The Overproduction of PhDs and the NIH’s Failure of Governance

Last week, I briefly mentioned that the overproduction of PhDs is a failure of governance. As the whole issue of the PhD glut has spread around the intertoobz, one of the points I’ve seen raised in comments sections is that the NIH shouldn’t be concerned about the overproduction of PhDs, since its job is to fund research, and as much research as possible. I’ve argued that the NIH has internalized this mindset and that over the short-term, it makes the NIH very productive–a cheap, high-skilled labor force is good for budgets.

But what this represents is a failure of the concept of governance. Obviously, a for-profit business will be concerned with keeping labor costs down. Non-profit funders, such as the Gates Foundation, have a particular mission: improving human health. They are not a training program, nor is the long-term sustainability of U.S. science part of their mission. They want to direct the existing research apparatus towards solving health problems.

But government agencies have a much broader scope of action. One can not care about ‘Science’ yet have low regard for actual scientists, any more than one can claim to support the military, but not care for our servicemen (that this does happen far too often is shameful, but a topic for another day). NIH has never been solely concerned with research output. It has always had other missions, the most obvious of which is to funnel money to universities and local communities (politicians recognize this even if most scientists don’t or won’t–there’s a reason why NIH’s RePORTER system breaks down grants by congressional district). To put this another way, the overheads and indirect charges on grants at many institutions add another forty percent to the cost of a grant, so that a $250,000 ‘modular’ R01 grant (the bread-and-butter grant that academic labs receive from NIH) typically yields the university an additional $100,000. Does anyone really think that entire $100,000 is required to pay for the costs of doing research, especially when the labor, much of the equipment, and supplies are already paid for by the direct budget of the grant?

So NIH has never simply been about funding research. It has had other missions, including the funneling billions of dollars to academic institutions, which supports those universities’ other activities (science and other) as well as providing local, non-science jobs. That is part of its governance role, just as defense contracting (in principle, anyway) isn’t just about building weapons, but also maintaining technological infrastructure and expertise (analogous to support for universities), as well as providing decent jobs and economic stimulus for local communities.

So how about we the NIH realize that another part of their governance role is to assist the scientific workforce by not driving down wages, job security and working conditions? Something that the National Academy of Sciences realized was a problem in 1998.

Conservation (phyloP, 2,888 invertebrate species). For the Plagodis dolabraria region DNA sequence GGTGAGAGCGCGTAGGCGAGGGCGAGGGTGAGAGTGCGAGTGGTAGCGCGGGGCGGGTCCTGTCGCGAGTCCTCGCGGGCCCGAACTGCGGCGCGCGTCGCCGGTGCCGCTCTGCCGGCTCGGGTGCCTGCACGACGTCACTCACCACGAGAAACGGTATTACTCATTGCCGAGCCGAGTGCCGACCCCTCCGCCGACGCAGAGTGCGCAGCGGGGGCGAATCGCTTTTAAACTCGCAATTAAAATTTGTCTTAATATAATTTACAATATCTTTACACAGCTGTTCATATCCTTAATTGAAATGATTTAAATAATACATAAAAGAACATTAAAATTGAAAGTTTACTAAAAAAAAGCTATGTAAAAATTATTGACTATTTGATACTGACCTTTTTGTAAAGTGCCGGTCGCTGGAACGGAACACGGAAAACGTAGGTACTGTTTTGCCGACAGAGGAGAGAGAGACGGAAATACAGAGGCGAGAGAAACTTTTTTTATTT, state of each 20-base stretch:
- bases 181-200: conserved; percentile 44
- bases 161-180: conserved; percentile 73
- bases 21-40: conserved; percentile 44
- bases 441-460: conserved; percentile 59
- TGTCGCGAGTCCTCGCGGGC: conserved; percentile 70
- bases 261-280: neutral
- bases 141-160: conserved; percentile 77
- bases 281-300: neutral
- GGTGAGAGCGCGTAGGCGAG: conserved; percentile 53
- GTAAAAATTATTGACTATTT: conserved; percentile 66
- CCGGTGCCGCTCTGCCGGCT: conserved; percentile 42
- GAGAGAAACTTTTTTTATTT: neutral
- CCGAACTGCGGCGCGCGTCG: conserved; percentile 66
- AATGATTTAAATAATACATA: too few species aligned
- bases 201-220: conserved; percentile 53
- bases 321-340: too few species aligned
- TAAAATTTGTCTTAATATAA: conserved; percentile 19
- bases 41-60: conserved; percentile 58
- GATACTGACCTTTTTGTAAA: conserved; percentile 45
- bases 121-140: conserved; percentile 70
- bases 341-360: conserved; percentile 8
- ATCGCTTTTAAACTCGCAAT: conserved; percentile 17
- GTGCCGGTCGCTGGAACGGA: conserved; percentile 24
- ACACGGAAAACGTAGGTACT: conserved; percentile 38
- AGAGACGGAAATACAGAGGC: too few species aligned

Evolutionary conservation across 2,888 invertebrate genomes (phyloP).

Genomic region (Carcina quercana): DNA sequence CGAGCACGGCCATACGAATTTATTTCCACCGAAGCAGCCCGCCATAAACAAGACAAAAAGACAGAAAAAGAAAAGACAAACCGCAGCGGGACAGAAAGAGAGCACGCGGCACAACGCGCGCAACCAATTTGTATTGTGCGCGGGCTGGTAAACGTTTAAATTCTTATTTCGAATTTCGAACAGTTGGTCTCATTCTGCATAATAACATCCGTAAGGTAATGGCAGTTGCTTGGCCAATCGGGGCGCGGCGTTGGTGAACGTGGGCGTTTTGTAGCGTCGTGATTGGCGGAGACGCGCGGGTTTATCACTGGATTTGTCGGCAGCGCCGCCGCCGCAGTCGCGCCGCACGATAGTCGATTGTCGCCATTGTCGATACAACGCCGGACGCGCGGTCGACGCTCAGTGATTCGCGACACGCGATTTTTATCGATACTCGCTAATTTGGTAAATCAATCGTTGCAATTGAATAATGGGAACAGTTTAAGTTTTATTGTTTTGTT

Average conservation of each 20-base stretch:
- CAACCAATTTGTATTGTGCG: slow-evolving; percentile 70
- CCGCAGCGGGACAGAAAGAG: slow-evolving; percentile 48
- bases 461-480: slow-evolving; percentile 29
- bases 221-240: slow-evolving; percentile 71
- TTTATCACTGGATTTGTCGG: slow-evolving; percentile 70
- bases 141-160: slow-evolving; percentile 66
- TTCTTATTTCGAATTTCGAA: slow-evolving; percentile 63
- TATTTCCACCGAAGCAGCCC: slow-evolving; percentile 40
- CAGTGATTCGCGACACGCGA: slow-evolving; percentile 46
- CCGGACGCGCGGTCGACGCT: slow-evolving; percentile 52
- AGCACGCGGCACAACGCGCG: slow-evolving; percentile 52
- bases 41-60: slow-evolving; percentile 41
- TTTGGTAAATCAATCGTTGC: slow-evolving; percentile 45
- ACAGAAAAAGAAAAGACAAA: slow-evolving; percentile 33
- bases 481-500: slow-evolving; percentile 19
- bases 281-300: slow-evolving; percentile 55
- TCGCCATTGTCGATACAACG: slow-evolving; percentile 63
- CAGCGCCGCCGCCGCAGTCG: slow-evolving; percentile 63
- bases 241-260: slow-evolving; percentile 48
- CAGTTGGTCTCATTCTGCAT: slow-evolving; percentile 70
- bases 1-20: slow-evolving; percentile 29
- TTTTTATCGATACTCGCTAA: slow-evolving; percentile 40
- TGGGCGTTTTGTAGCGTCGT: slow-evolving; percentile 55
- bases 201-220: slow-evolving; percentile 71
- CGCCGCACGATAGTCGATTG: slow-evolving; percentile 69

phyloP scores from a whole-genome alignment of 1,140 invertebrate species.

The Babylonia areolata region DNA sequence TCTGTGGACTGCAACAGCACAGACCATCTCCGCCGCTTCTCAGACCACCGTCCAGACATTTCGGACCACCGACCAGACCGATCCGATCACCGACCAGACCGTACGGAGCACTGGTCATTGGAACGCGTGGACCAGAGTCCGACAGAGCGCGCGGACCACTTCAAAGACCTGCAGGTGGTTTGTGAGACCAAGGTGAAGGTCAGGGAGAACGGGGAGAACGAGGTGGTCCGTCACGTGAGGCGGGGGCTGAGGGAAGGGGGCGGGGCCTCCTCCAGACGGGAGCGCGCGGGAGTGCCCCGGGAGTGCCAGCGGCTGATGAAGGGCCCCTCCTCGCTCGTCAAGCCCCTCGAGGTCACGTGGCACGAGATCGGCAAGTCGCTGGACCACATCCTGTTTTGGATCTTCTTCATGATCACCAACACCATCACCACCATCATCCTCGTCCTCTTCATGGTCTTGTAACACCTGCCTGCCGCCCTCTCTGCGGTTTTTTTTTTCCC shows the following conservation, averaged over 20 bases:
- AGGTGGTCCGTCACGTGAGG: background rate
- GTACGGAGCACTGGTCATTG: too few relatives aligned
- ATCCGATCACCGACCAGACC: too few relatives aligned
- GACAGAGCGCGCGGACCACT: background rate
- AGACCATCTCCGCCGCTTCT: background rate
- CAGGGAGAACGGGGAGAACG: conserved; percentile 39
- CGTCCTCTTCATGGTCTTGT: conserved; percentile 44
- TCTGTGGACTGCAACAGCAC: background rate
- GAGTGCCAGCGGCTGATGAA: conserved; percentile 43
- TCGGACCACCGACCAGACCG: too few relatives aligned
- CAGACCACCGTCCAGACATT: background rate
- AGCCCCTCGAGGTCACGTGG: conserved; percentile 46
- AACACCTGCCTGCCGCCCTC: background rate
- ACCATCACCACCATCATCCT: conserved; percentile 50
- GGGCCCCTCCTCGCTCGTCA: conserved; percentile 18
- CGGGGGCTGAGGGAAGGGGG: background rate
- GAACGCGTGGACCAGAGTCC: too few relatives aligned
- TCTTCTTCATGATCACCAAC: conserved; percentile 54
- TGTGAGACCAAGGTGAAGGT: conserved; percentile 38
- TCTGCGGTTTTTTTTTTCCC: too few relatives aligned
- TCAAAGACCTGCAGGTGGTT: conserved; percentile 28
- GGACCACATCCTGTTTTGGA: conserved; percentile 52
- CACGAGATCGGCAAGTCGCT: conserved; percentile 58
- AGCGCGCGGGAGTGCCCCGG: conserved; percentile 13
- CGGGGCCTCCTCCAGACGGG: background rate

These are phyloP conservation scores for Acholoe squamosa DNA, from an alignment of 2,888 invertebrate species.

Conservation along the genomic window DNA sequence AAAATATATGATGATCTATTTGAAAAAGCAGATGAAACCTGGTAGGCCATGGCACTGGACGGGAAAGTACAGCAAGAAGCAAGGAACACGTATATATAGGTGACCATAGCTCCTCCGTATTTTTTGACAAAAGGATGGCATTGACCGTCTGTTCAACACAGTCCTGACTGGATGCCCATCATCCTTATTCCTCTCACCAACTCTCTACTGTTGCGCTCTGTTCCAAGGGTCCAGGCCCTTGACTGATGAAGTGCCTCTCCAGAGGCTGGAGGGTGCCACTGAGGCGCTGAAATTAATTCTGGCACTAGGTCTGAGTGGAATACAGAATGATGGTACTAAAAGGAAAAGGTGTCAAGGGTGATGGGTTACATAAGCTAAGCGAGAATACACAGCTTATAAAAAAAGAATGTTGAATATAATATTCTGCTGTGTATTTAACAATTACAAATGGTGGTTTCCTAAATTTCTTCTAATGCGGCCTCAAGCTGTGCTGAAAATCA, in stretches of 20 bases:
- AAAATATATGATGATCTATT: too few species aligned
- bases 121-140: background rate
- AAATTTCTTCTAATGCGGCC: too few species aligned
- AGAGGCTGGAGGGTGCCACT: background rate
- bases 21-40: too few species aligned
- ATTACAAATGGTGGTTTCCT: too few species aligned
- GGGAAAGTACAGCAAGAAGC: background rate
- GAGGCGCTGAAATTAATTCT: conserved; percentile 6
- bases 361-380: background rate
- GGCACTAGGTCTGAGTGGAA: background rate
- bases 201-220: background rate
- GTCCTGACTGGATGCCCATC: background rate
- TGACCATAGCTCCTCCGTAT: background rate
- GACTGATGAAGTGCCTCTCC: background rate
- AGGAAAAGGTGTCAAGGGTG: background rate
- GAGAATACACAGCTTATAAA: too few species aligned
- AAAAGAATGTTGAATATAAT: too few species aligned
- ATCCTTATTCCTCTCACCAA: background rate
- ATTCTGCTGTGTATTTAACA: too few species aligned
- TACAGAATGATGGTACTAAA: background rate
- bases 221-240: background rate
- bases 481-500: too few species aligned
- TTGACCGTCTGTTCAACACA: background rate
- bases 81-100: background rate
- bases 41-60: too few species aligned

Because you can’t do Science without scientists, and at some point, what economist Paula Stephan has called a pyramid scheme, will stall out. And that’s not good for anyone.

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2 Responses to The Overproduction of PhDs and the NIH’s Failure of Governance

  1. 40% overhead is reasonable as an estimate of total costs of research – we forget the people who aren’t paid directly off grants (maintenance, cleaners, security, recruitment, and, yes administration. When some places were claiming 80+% it was a problem and the excess $$ were used to finance new buildings to recruit more researchers to generate more overhead. That’s part of the underlying problem of unsustainable expansion.

    As to PhD students, it’s easy to blame NIH but this is an international problem. All expansions hit a wall and the hoped for soft landing turning into the unforgiving concrete of the recession. But no one guarantees anyone a profession or a job. There have always been “disappointed” trainees but this disappointment may derive from our arrogance in setting expectations for academic careers. Given the lengthy life-cycle of postgraduate training, it’s difficult to match input to output. Indeed, attempts in the past have typically overshot or undershot – each creating issues. The solutions are not simply to limit the number of trainees or their “length of stay”. We are lousy at such management and who is to determine the numbers in say astrophysics or regenerative medicine? Instead, we need greater transparency in actual outcomes for incoming students as well as greater recognition that not landing a TT job is not in any way a failure or necessarily the ideal outcome. But I think we are also underestimating the trainees awareness. Most know what they are getting into. Perhaps some become charmed by the experience but many are realistic and honest about their options.

    What is perhaps most worrying, though, is that the knee-jerk response to economic downturns is to shut off hiring taps. This creates a truly lost generation and is short-sighted in so many ways as well as being disingenuous to the very people who are depended upon for the majority of scientific productivity. It’s always someone else’s problem, where in truth, it is ours.

  2. Pingback: The PhD Glut Makes the Big Time | Mike the Mad Biologist

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